Life is a sense of balance among several activities. These activities include growth, nutrition, reproduction, excretion, etc. Both animals and plants are two different forms of living organisms. Therefore the pathway, which they follow for numerous life processes are also different.
For example, animals can run away from their predators but plants cannot do. Plants have their own mechanism to counteract the danger they face.
Nervous system and endocrine system are the two different systems in the animal body which is involved in balancing and controlling different types of activities. In the case of plants, they are completely devoid of the nervous system and other special organs. However, plants learn to respond to different stimuli by certain movements. This response may be rapid movements like semi-monastic movement or slow process like tropism. Sensitive plants show semi-monastic movement in response to touch. Thus we can classify the plant into two types based on their movements: Tropic movements and Nastic movements.
Also Read: Movement Due To Growth
Let us see different types of tropic movements in plants and how plants control and coordinate in brief.
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When a plant shows some growth movement in response to a stimulus, it is known as tropism. Tropism is a direction, which is specific and depends on the direction of the stimulus. Plants may either show a positive or negative movement as a response to a stimulus. If the movement is towards the direction of stimuli, it is known as positive tropism, if the movement is away from the stimuli, it is known as negative tropism.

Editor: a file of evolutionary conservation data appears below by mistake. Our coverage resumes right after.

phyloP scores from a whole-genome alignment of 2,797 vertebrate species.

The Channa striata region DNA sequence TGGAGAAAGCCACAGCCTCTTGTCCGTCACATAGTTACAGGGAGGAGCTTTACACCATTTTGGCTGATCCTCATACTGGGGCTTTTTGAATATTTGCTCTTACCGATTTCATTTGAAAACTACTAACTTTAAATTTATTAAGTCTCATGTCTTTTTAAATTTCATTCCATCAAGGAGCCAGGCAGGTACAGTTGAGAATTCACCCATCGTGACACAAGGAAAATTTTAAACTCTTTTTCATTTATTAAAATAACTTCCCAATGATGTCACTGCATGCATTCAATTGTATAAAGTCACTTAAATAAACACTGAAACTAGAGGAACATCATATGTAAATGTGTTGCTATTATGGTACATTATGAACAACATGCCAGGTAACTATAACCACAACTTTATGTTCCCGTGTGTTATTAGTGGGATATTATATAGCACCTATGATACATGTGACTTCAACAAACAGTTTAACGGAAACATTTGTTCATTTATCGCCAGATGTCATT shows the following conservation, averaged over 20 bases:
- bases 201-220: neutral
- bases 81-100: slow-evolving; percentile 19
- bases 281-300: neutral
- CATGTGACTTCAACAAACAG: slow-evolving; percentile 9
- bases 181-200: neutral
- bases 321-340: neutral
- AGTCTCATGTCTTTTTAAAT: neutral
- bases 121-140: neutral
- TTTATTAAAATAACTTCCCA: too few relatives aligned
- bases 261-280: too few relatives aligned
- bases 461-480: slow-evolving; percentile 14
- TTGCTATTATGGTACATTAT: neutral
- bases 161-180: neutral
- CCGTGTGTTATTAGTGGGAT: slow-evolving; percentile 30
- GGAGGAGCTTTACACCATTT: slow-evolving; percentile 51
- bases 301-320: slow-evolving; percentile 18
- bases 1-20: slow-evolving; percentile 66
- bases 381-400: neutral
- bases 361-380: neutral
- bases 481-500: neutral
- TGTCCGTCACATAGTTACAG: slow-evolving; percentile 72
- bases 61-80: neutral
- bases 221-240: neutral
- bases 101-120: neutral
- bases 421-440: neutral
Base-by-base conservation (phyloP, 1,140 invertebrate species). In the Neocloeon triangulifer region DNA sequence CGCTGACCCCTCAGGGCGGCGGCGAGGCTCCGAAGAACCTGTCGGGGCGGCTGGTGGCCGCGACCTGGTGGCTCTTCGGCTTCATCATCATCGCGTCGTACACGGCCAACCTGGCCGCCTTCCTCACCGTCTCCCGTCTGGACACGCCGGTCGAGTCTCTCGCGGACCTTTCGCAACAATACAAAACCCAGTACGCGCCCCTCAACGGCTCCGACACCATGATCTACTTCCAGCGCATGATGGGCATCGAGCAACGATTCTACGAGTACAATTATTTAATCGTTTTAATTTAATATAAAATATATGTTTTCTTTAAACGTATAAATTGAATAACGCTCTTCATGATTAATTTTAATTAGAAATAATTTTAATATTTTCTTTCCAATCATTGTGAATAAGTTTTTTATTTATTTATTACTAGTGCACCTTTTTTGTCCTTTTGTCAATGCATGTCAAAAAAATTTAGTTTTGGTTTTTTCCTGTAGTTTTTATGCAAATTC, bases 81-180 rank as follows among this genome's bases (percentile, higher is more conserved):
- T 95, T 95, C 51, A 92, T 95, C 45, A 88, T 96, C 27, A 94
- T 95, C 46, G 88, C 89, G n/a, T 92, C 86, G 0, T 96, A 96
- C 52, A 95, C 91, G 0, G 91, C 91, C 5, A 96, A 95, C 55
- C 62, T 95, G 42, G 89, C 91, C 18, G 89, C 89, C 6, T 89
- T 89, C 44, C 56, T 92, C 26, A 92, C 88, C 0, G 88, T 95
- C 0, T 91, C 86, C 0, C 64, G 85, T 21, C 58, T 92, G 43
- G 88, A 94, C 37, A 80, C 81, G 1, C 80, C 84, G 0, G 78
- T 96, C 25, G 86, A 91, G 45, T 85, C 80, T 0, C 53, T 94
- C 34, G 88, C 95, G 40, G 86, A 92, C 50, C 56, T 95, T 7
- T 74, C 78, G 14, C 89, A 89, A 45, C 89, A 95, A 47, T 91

Discussed below are a few types of tropism.
Plants grow towards or away from the light, the type of tropism in the response to light is called phototropism. In general, the stems usually show positive phototropism, while roots show negative phototropism. Leaves also positively respond toward the source of light.
Also Read: phototropism
It is a type of tropism where plants show some growth in response to gravity. Stems are negative to the gravitropism while roots are positive to the gravitropic. This is also referred to as geotropism. Among different parts of plants, the primary roots and certain other portions of the root system show positively geotropic by growing directly towards the centre of gravity. The stems are called as the negatively geotropic as they grow away from the centre of gravity. The leaves are transversely geotropic as they select their positions at right angles to the centre of gravity.
There are few chemical substances, which are actively responsible for bringing a curvature movement in plant organs. When plants grow in response to certain chemicals, this type of response is known as chemotropism. Few examples of chemotropism movements are the conversion of a flower into fruit, the growth of a pollen tube down the style during fertilization movement of tentacles in Drosera, etc.
The growing or developing movements made through plants in response to contact with a solid object are called thigmotropism. These type of movements are usually seen in tendrils and twiners. This movement is also referred to as Haptotropism.
The movement or the growth of a plant in relation to the stimulus of water are called hydrotropic movements and the equivalent response to the stimulus of water is called hydrotropism. In this type of movement, roots show the positive hydrotropic response, as they move and grow towards the water.
It is the form of a tropic movement in which a plant or a part of the plant responds to the changing atmospheric temperature. For example, this type of movement is usually seen in the plants of Rhododendron. Here leaves starts twisting or bending in response to cold temperatures.
These are the six different types of tropisms which help plants to be more adaptive and help in their survival. The positive response of stems towards light helps plants in photosynthesis and the positive response of roots towards the gravity helps in the absorption of minerals and water from the soil.
Also Refer: Transportation In Plants
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